Strong Towns is hosting a discussion at the Piazza on the Mall next to the Westminster Presbyterian Church, between 12th and 13th streets on Nicollet Mall in downtown Minneapolis on Tuesday September 23 at 5:45 PM. Join us to be a part of forging a new approach to transit.

Here at Strong Towns, we have always held the belief that financially productive places can support a transit system - whether it is a one route circulator or a multi-modal regional system.  But too often in this country over the last 60 years, the prevailing use of transit has been to lure people out of their cars during rush hour on major roads and freeways in the name of reducing congestion.  This objective has its place in large metropolitan areas, but it is not the only objective of transit.  Unfortunately, based on the system of governing, funding and operating transit which has evolved over time, it seems to be the objective that gets the highest amount of resources with the lowest return on the investment.

Furthermore, as we have tried to spread the footprint of transit service outward further and further, we find transit in places where the surrounding land use is inhospitable to walking and biking - traditionally the primary means of first and last mile of a transit trip. Whether it is new transit infrastructure or improving existing operations, it appears that we have wholly transformed our focus and processes to optimize the reduction of congestion during peak commuting periods at the expense of serving any other goal.  It is an auto-scaled and auto-centric mindset which also tends to reward financially unproductive projects and create transit-stroads where there is neither fast moving service nor one that reflects value on surrounding land use. It is not how transit should operate in a Strong Town, which begs the question: What should be?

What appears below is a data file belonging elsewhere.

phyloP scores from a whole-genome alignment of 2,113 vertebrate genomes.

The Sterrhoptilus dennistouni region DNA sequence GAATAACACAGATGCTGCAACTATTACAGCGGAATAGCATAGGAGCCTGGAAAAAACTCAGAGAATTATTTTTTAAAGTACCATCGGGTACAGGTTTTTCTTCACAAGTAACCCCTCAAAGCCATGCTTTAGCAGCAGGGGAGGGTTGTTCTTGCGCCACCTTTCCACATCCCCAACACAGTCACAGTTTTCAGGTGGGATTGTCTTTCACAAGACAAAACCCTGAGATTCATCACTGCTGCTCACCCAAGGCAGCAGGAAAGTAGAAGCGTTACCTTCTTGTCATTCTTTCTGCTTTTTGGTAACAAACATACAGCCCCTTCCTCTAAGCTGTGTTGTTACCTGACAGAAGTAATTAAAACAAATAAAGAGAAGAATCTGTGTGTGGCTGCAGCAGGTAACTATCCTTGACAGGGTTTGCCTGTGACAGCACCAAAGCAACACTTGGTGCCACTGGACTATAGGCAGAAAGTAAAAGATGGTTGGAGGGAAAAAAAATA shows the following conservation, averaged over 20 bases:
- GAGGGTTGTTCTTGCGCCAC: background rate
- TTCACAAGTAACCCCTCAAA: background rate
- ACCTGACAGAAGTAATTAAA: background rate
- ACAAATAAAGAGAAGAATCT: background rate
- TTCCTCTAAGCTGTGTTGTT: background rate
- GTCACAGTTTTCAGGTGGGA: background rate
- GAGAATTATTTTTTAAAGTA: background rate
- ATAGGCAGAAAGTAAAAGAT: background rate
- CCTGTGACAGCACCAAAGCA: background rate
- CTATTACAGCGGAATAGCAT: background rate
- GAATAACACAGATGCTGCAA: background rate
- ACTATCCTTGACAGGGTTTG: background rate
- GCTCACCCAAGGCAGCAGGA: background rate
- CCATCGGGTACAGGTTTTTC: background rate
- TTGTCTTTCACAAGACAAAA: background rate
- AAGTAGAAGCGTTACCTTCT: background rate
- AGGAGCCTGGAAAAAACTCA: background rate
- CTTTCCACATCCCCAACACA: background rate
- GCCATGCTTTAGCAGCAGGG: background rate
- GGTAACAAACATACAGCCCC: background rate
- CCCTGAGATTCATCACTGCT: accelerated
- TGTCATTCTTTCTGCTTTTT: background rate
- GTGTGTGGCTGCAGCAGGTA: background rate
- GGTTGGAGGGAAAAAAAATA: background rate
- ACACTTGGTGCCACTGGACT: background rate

With many of our most transit minded friends in Minneapolis for Railvolution this week, we decided to put on a panel to continue the ongoing conversation of the development of the Transportation in the Next American City initiative.  We think the starting point for new approach to transit is a system which:

  • Better serves people trying to quickly reach their destinations via transit
  • Focuses on building a robust transit network that connects productive places
  • Creates a relationship with land use that would support long term financial resiliency for both maintenance of the infrastructure and operation of high quality service.
  • Repairs the broken feedback loops in governance, funding and operation that blurs the lines between local, state and federal objectives of transit.

This event will be right across the street from the Hyatt in a beautiful public space known locally as the Piazza on the Mall next to the Westminster Presbyterian Church.

Joining Jim Kumon and Chuck Marohn from Strong Towns will be panelists Jeff Wood from San Francisco, Christof Spieler of Houston, and Yonah Freemark of Chicago.

Besides technical issues, we also may get into issues surrounding the culture of using transit, like this article asking: "Why people in charge of transit systems should be required to ride transit?"